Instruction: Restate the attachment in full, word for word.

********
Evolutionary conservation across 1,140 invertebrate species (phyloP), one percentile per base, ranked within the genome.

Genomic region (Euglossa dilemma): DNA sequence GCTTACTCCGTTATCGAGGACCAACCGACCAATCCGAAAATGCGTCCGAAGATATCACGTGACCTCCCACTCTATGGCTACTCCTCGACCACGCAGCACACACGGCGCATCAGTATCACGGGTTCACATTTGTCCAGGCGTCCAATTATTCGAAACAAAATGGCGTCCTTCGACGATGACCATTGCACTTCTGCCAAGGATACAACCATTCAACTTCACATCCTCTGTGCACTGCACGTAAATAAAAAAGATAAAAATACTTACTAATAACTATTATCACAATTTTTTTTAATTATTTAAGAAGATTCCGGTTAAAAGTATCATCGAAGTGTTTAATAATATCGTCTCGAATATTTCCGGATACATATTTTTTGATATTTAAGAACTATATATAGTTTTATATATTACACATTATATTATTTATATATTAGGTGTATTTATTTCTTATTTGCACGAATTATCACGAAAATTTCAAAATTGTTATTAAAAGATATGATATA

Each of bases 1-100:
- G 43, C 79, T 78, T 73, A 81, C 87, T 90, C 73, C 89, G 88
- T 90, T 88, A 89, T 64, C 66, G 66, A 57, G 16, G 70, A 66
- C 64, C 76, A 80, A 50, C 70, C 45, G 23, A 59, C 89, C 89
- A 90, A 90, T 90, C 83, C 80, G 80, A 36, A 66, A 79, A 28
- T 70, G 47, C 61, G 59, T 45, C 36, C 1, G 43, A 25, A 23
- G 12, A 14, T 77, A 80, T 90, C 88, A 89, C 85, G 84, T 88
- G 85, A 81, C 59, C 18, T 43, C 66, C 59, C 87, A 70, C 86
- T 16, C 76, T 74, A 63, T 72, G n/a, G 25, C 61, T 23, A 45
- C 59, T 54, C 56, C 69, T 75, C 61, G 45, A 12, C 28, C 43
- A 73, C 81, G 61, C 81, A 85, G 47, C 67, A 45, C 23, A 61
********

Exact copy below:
Evolutionary conservation across 1,140 invertebrate species (phyloP), one percentile per base, ranked within the genome.

Genomic region (Euglossa dilemma): DNA sequence GCTTACTCCGTTATCGAGGACCAACCGACCAATCCGAAAATGCGTCCGAAGATATCACGTGACCTCCCACTCTATGGCTACTCCTCGACCACGCAGCACACACGGCGCATCAGTATCACGGGTTCACATTTGTCCAGGCGTCCAATTATTCGAAACAAAATGGCGTCCTTCGACGATGACCATTGCACTTCTGCCAAGGATACAACCATTCAACTTCACATCCTCTGTGCACTGCACGTAAATAAAAAAGATAAAAATACTTACTAATAACTATTATCACAATTTTTTTTAATTATTTAAGAAGATTCCGGTTAAAAGTATCATCGAAGTGTTTAATAATATCGTCTCGAATATTTCCGGATACATATTTTTTGATATTTAAGAACTATATATAGTTTTATATATTACACATTATATTATTTATATATTAGGTGTATTTATTTCTTATTTGCACGAATTATCACGAAAATTTCAAAATTGTTATTAAAAGATATGATATA

Each of bases 1-100:
- G 43, C 79, T 78, T 73, A 81, C 87, T 90, C 73, C 89, G 88
- T 90, T 88, A 89, T 64, C 66, G 66, A 57, G 16, G 70, A 66
- C 64, C 76, A 80, A 50, C 70, C 45, G 23, A 59, C 89, C 89
- A 90, A 90, T 90, C 83, C 80, G 80, A 36, A 66, A 79, A 28
- T 70, G 47, C 61, G 59, T 45, C 36, C 1, G 43, A 25, A 23
- G 12, A 14, T 77, A 80, T 90, C 88, A 89, C 85, G 84, T 88
- G 85, A 81, C 59, C 18, T 43, C 66, C 59, C 87, A 70, C 86
- T 16, C 76, T 74, A 63, T 72, G n/a, G 25, C 61, T 23, A 45
- C 59, T 54, C 56, C 69, T 75, C 61, G 45, A 12, C 28, C 43
- A 73, C 81, G 61, C 81, A 85, G 47, C 67, A 45, C 23, A 61